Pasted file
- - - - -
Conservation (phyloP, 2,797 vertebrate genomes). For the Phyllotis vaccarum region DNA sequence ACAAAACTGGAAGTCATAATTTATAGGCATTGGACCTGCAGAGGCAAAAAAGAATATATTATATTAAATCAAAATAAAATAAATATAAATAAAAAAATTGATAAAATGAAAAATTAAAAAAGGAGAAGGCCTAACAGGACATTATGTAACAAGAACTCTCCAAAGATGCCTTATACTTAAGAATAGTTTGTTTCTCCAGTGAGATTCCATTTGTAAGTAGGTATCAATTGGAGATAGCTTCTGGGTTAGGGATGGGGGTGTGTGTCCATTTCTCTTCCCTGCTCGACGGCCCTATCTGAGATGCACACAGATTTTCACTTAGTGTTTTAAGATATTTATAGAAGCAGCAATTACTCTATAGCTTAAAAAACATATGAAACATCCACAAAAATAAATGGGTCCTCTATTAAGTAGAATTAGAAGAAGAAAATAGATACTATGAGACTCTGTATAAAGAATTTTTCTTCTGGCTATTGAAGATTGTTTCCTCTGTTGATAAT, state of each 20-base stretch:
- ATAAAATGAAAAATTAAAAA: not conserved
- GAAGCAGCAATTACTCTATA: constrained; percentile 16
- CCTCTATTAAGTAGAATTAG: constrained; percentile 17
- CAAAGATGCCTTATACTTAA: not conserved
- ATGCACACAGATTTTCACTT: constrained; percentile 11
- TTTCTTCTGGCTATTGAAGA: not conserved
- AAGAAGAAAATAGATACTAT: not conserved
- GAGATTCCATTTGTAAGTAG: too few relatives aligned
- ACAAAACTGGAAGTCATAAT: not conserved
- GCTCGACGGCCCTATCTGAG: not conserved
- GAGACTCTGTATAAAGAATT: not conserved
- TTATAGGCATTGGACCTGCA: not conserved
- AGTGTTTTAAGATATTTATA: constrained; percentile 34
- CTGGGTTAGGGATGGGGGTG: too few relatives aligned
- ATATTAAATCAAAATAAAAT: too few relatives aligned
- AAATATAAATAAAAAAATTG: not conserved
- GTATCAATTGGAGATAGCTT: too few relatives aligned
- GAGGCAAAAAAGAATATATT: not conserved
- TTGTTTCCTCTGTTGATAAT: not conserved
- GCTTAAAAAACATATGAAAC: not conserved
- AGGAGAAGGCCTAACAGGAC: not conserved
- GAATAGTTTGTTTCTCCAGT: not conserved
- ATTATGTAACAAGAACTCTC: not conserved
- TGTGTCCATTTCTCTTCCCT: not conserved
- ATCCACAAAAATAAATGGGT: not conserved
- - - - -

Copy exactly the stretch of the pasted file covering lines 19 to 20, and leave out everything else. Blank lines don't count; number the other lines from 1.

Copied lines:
- GAGGCAAAAAAGAATATATT: not conserved
- TTGTTTCCTCTGTTGATAAT: not conserved